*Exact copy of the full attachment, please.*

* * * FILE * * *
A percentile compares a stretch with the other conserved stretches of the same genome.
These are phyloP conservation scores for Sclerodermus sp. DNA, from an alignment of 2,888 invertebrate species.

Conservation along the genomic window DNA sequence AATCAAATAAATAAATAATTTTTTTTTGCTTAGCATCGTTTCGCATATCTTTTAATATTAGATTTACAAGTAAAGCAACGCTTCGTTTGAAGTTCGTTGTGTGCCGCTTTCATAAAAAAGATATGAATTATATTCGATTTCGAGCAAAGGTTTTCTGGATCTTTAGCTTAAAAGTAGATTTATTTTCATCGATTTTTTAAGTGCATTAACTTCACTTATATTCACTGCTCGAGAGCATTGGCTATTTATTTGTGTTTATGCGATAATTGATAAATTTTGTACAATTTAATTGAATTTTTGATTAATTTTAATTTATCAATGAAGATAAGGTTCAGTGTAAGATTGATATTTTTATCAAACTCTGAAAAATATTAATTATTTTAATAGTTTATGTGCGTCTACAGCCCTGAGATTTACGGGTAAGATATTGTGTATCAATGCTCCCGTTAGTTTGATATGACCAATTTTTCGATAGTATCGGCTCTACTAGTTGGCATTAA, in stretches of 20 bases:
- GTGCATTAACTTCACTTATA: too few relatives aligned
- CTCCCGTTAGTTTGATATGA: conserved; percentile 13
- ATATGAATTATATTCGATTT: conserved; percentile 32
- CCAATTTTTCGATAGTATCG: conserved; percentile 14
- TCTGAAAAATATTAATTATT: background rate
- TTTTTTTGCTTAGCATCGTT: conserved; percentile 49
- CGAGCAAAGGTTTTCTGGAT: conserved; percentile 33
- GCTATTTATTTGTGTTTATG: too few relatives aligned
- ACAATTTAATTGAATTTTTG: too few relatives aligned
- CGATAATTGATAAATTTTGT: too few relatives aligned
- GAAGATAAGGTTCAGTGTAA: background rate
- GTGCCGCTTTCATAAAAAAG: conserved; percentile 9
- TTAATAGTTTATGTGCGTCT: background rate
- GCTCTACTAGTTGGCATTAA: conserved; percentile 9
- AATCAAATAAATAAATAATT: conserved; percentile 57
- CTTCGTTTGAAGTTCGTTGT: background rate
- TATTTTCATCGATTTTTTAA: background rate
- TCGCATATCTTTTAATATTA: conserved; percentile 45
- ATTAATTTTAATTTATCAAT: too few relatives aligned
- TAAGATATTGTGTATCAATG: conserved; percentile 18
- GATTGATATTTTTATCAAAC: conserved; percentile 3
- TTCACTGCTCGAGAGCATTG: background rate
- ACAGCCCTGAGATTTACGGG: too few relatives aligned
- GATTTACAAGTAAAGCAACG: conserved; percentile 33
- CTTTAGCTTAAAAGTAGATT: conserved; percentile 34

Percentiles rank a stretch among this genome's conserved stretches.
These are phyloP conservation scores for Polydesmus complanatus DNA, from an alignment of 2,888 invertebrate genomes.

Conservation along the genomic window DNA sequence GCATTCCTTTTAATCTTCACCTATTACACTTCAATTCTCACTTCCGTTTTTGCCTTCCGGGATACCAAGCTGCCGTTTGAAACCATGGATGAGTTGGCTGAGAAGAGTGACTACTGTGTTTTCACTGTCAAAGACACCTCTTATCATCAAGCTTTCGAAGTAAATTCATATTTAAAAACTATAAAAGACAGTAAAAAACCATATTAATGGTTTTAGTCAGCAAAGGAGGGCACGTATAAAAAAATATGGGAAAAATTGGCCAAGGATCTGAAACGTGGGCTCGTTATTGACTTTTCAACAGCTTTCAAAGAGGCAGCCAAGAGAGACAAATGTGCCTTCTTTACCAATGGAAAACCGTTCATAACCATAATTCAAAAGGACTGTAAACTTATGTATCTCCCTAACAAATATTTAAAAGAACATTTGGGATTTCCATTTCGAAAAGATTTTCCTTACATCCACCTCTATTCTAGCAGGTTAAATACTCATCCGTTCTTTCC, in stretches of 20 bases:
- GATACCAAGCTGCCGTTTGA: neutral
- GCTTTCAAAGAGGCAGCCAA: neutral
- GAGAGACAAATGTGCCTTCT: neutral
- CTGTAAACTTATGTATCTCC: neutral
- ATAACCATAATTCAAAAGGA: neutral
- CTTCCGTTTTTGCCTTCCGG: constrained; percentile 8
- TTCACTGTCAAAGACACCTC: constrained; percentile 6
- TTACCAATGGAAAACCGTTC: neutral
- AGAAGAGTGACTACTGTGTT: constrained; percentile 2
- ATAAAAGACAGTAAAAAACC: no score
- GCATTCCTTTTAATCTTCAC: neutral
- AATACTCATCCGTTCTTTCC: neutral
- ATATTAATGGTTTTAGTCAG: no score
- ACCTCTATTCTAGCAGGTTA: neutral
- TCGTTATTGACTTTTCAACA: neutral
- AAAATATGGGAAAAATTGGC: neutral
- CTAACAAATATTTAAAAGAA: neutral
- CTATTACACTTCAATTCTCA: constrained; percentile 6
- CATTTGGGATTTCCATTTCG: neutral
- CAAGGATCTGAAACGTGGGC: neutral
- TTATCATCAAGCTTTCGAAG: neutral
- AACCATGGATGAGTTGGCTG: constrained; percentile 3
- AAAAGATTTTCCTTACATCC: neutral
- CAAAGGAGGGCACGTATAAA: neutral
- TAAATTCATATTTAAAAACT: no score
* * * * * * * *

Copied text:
A percentile compares a stretch with the other conserved stretches of the same genome.
These are phyloP conservation scores for Sclerodermus sp. DNA, from an alignment of 2,888 invertebrate species.

Conservation along the genomic window DNA sequence AATCAAATAAATAAATAATTTTTTTTTGCTTAGCATCGTTTCGCATATCTTTTAATATTAGATTTACAAGTAAAGCAACGCTTCGTTTGAAGTTCGTTGTGTGCCGCTTTCATAAAAAAGATATGAATTATATTCGATTTCGAGCAAAGGTTTTCTGGATCTTTAGCTTAAAAGTAGATTTATTTTCATCGATTTTTTAAGTGCATTAACTTCACTTATATTCACTGCTCGAGAGCATTGGCTATTTATTTGTGTTTATGCGATAATTGATAAATTTTGTACAATTTAATTGAATTTTTGATTAATTTTAATTTATCAATGAAGATAAGGTTCAGTGTAAGATTGATATTTTTATCAAACTCTGAAAAATATTAATTATTTTAATAGTTTATGTGCGTCTACAGCCCTGAGATTTACGGGTAAGATATTGTGTATCAATGCTCCCGTTAGTTTGATATGACCAATTTTTCGATAGTATCGGCTCTACTAGTTGGCATTAA, in stretches of 20 bases:
- GTGCATTAACTTCACTTATA: too few relatives aligned
- CTCCCGTTAGTTTGATATGA: conserved; percentile 13
- ATATGAATTATATTCGATTT: conserved; percentile 32
- CCAATTTTTCGATAGTATCG: conserved; percentile 14
- TCTGAAAAATATTAATTATT: background rate
- TTTTTTTGCTTAGCATCGTT: conserved; percentile 49
- CGAGCAAAGGTTTTCTGGAT: conserved; percentile 33
- GCTATTTATTTGTGTTTATG: too few relatives aligned
- ACAATTTAATTGAATTTTTG: too few relatives aligned
- CGATAATTGATAAATTTTGT: too few relatives aligned
- GAAGATAAGGTTCAGTGTAA: background rate
- GTGCCGCTTTCATAAAAAAG: conserved; percentile 9
- TTAATAGTTTATGTGCGTCT: background rate
- GCTCTACTAGTTGGCATTAA: conserved; percentile 9
- AATCAAATAAATAAATAATT: conserved; percentile 57
- CTTCGTTTGAAGTTCGTTGT: background rate
- TATTTTCATCGATTTTTTAA: background rate
- TCGCATATCTTTTAATATTA: conserved; percentile 45
- ATTAATTTTAATTTATCAAT: too few relatives aligned
- TAAGATATTGTGTATCAATG: conserved; percentile 18
- GATTGATATTTTTATCAAAC: conserved; percentile 3
- TTCACTGCTCGAGAGCATTG: background rate
- ACAGCCCTGAGATTTACGGG: too few relatives aligned
- GATTTACAAGTAAAGCAACG: conserved; percentile 33
- CTTTAGCTTAAAAGTAGATT: conserved; percentile 34

Percentiles rank a stretch among this genome's conserved stretches.
These are phyloP conservation scores for Polydesmus complanatus DNA, from an alignment of 2,888 invertebrate genomes.

Conservation along the genomic window DNA sequence GCATTCCTTTTAATCTTCACCTATTACACTTCAATTCTCACTTCCGTTTTTGCCTTCCGGGATACCAAGCTGCCGTTTGAAACCATGGATGAGTTGGCTGAGAAGAGTGACTACTGTGTTTTCACTGTCAAAGACACCTCTTATCATCAAGCTTTCGAAGTAAATTCATATTTAAAAACTATAAAAGACAGTAAAAAACCATATTAATGGTTTTAGTCAGCAAAGGAGGGCACGTATAAAAAAATATGGGAAAAATTGGCCAAGGATCTGAAACGTGGGCTCGTTATTGACTTTTCAACAGCTTTCAAAGAGGCAGCCAAGAGAGACAAATGTGCCTTCTTTACCAATGGAAAACCGTTCATAACCATAATTCAAAAGGACTGTAAACTTATGTATCTCCCTAACAAATATTTAAAAGAACATTTGGGATTTCCATTTCGAAAAGATTTTCCTTACATCCACCTCTATTCTAGCAGGTTAAATACTCATCCGTTCTTTCC, in stretches of 20 bases:
- GATACCAAGCTGCCGTTTGA: neutral
- GCTTTCAAAGAGGCAGCCAA: neutral
- GAGAGACAAATGTGCCTTCT: neutral
- CTGTAAACTTATGTATCTCC: neutral
- ATAACCATAATTCAAAAGGA: neutral
- CTTCCGTTTTTGCCTTCCGG: constrained; percentile 8
- TTCACTGTCAAAGACACCTC: constrained; percentile 6
- TTACCAATGGAAAACCGTTC: neutral
- AGAAGAGTGACTACTGTGTT: constrained; percentile 2
- ATAAAAGACAGTAAAAAACC: no score
- GCATTCCTTTTAATCTTCAC: neutral
- AATACTCATCCGTTCTTTCC: neutral
- ATATTAATGGTTTTAGTCAG: no score
- ACCTCTATTCTAGCAGGTTA: neutral
- TCGTTATTGACTTTTCAACA: neutral
- AAAATATGGGAAAAATTGGC: neutral
- CTAACAAATATTTAAAAGAA: neutral
- CTATTACACTTCAATTCTCA: constrained; percentile 6
- CATTTGGGATTTCCATTTCG: neutral
- CAAGGATCTGAAACGTGGGC: neutral
- TTATCATCAAGCTTTCGAAG: neutral
- AACCATGGATGAGTTGGCTG: constrained; percentile 3
- AAAAGATTTTCCTTACATCC: neutral
- CAAAGGAGGGCACGTATAAA: neutral
- TAAATTCATATTTAAAAACT: no score